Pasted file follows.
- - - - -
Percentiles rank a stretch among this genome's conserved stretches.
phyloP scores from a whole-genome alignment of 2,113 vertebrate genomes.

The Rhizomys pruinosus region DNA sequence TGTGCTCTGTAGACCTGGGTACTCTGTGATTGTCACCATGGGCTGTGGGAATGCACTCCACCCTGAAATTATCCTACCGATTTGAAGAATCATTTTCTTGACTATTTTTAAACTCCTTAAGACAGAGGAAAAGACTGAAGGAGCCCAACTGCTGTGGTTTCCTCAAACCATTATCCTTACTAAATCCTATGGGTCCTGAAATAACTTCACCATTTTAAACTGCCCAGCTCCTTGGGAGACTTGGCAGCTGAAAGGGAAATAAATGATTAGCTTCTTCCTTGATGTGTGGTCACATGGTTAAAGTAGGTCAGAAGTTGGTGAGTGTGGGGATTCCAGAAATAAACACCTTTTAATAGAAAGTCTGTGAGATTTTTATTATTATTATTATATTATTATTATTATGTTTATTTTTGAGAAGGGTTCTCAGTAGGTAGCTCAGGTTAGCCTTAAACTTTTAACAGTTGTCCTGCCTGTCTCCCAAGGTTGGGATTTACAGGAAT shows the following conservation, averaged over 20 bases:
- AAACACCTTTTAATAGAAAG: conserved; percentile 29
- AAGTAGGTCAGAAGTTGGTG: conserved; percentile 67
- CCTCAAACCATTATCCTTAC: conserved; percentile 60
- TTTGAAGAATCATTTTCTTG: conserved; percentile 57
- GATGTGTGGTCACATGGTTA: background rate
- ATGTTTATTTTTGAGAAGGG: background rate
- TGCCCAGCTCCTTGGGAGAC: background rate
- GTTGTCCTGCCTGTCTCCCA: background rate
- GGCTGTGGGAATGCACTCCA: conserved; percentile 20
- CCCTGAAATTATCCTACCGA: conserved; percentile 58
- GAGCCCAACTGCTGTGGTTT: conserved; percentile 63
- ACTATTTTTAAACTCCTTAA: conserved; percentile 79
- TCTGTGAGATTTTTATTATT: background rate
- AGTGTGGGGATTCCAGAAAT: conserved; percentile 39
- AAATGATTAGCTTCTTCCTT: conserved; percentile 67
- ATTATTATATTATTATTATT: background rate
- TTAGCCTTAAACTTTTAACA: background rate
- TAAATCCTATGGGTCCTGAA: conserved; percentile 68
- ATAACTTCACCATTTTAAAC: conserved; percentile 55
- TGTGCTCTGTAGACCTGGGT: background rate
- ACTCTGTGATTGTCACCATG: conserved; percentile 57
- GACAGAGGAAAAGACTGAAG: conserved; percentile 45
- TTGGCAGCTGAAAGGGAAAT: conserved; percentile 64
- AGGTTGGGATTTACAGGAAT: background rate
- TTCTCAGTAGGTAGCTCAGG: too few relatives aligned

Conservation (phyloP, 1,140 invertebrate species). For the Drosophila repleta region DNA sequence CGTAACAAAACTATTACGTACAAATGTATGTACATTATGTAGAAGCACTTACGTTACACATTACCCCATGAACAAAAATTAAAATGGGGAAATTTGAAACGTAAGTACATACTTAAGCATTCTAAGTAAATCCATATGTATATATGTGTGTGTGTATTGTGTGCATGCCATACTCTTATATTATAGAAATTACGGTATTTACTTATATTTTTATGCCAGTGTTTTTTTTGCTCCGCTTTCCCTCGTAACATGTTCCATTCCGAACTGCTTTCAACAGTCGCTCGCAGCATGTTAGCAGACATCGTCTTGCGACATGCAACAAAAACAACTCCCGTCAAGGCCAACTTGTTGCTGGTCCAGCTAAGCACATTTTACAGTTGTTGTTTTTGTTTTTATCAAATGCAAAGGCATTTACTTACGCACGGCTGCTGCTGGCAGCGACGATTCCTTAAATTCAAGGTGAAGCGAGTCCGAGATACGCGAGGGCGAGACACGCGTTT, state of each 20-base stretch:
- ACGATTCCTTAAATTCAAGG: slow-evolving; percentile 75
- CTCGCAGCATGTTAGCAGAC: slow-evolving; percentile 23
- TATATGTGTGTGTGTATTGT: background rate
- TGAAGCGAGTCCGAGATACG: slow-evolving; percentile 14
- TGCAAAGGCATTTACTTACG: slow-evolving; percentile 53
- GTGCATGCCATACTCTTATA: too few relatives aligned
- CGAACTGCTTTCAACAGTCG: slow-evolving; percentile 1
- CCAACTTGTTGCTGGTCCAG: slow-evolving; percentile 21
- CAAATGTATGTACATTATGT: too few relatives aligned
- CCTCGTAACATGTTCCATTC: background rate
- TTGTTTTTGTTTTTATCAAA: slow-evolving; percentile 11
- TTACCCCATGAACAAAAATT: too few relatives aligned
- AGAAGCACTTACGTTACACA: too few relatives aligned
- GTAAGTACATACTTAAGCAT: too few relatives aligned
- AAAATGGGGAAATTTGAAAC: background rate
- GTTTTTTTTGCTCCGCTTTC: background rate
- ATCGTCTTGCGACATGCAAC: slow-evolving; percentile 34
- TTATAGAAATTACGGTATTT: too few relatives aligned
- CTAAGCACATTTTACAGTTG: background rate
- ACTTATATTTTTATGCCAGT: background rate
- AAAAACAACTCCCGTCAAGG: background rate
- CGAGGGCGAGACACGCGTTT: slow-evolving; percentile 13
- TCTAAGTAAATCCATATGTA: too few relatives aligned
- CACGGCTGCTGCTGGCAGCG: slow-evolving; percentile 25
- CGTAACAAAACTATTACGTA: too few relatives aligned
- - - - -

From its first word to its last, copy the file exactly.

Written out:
Percentiles rank a stretch among this genome's conserved stretches.
phyloP scores from a whole-genome alignment of 2,113 vertebrate genomes.

The Rhizomys pruinosus region DNA sequence TGTGCTCTGTAGACCTGGGTACTCTGTGATTGTCACCATGGGCTGTGGGAATGCACTCCACCCTGAAATTATCCTACCGATTTGAAGAATCATTTTCTTGACTATTTTTAAACTCCTTAAGACAGAGGAAAAGACTGAAGGAGCCCAACTGCTGTGGTTTCCTCAAACCATTATCCTTACTAAATCCTATGGGTCCTGAAATAACTTCACCATTTTAAACTGCCCAGCTCCTTGGGAGACTTGGCAGCTGAAAGGGAAATAAATGATTAGCTTCTTCCTTGATGTGTGGTCACATGGTTAAAGTAGGTCAGAAGTTGGTGAGTGTGGGGATTCCAGAAATAAACACCTTTTAATAGAAAGTCTGTGAGATTTTTATTATTATTATTATATTATTATTATTATGTTTATTTTTGAGAAGGGTTCTCAGTAGGTAGCTCAGGTTAGCCTTAAACTTTTAACAGTTGTCCTGCCTGTCTCCCAAGGTTGGGATTTACAGGAAT shows the following conservation, averaged over 20 bases:
- AAACACCTTTTAATAGAAAG: conserved; percentile 29
- AAGTAGGTCAGAAGTTGGTG: conserved; percentile 67
- CCTCAAACCATTATCCTTAC: conserved; percentile 60
- TTTGAAGAATCATTTTCTTG: conserved; percentile 57
- GATGTGTGGTCACATGGTTA: background rate
- ATGTTTATTTTTGAGAAGGG: background rate
- TGCCCAGCTCCTTGGGAGAC: background rate
- GTTGTCCTGCCTGTCTCCCA: background rate
- GGCTGTGGGAATGCACTCCA: conserved; percentile 20
- CCCTGAAATTATCCTACCGA: conserved; percentile 58
- GAGCCCAACTGCTGTGGTTT: conserved; percentile 63
- ACTATTTTTAAACTCCTTAA: conserved; percentile 79
- TCTGTGAGATTTTTATTATT: background rate
- AGTGTGGGGATTCCAGAAAT: conserved; percentile 39
- AAATGATTAGCTTCTTCCTT: conserved; percentile 67
- ATTATTATATTATTATTATT: background rate
- TTAGCCTTAAACTTTTAACA: background rate
- TAAATCCTATGGGTCCTGAA: conserved; percentile 68
- ATAACTTCACCATTTTAAAC: conserved; percentile 55
- TGTGCTCTGTAGACCTGGGT: background rate
- ACTCTGTGATTGTCACCATG: conserved; percentile 57
- GACAGAGGAAAAGACTGAAG: conserved; percentile 45
- TTGGCAGCTGAAAGGGAAAT: conserved; percentile 64
- AGGTTGGGATTTACAGGAAT: background rate
- TTCTCAGTAGGTAGCTCAGG: too few relatives aligned

Conservation (phyloP, 1,140 invertebrate species). For the Drosophila repleta region DNA sequence CGTAACAAAACTATTACGTACAAATGTATGTACATTATGTAGAAGCACTTACGTTACACATTACCCCATGAACAAAAATTAAAATGGGGAAATTTGAAACGTAAGTACATACTTAAGCATTCTAAGTAAATCCATATGTATATATGTGTGTGTGTATTGTGTGCATGCCATACTCTTATATTATAGAAATTACGGTATTTACTTATATTTTTATGCCAGTGTTTTTTTTGCTCCGCTTTCCCTCGTAACATGTTCCATTCCGAACTGCTTTCAACAGTCGCTCGCAGCATGTTAGCAGACATCGTCTTGCGACATGCAACAAAAACAACTCCCGTCAAGGCCAACTTGTTGCTGGTCCAGCTAAGCACATTTTACAGTTGTTGTTTTTGTTTTTATCAAATGCAAAGGCATTTACTTACGCACGGCTGCTGCTGGCAGCGACGATTCCTTAAATTCAAGGTGAAGCGAGTCCGAGATACGCGAGGGCGAGACACGCGTTT, state of each 20-base stretch:
- ACGATTCCTTAAATTCAAGG: slow-evolving; percentile 75
- CTCGCAGCATGTTAGCAGAC: slow-evolving; percentile 23
- TATATGTGTGTGTGTATTGT: background rate
- TGAAGCGAGTCCGAGATACG: slow-evolving; percentile 14
- TGCAAAGGCATTTACTTACG: slow-evolving; percentile 53
- GTGCATGCCATACTCTTATA: too few relatives aligned
- CGAACTGCTTTCAACAGTCG: slow-evolving; percentile 1
- CCAACTTGTTGCTGGTCCAG: slow-evolving; percentile 21
- CAAATGTATGTACATTATGT: too few relatives aligned
- CCTCGTAACATGTTCCATTC: background rate
- TTGTTTTTGTTTTTATCAAA: slow-evolving; percentile 11
- TTACCCCATGAACAAAAATT: too few relatives aligned
- AGAAGCACTTACGTTACACA: too few relatives aligned
- GTAAGTACATACTTAAGCAT: too few relatives aligned
- AAAATGGGGAAATTTGAAAC: background rate
- GTTTTTTTTGCTCCGCTTTC: background rate
- ATCGTCTTGCGACATGCAAC: slow-evolving; percentile 34
- TTATAGAAATTACGGTATTT: too few relatives aligned
- CTAAGCACATTTTACAGTTG: background rate
- ACTTATATTTTTATGCCAGT: background rate
- AAAAACAACTCCCGTCAAGG: background rate
- CGAGGGCGAGACACGCGTTT: slow-evolving; percentile 13
- TCTAAGTAAATCCATATGTA: too few relatives aligned
- CACGGCTGCTGCTGGCAGCG: slow-evolving; percentile 25
- CGTAACAAAACTATTACGTA: too few relatives aligned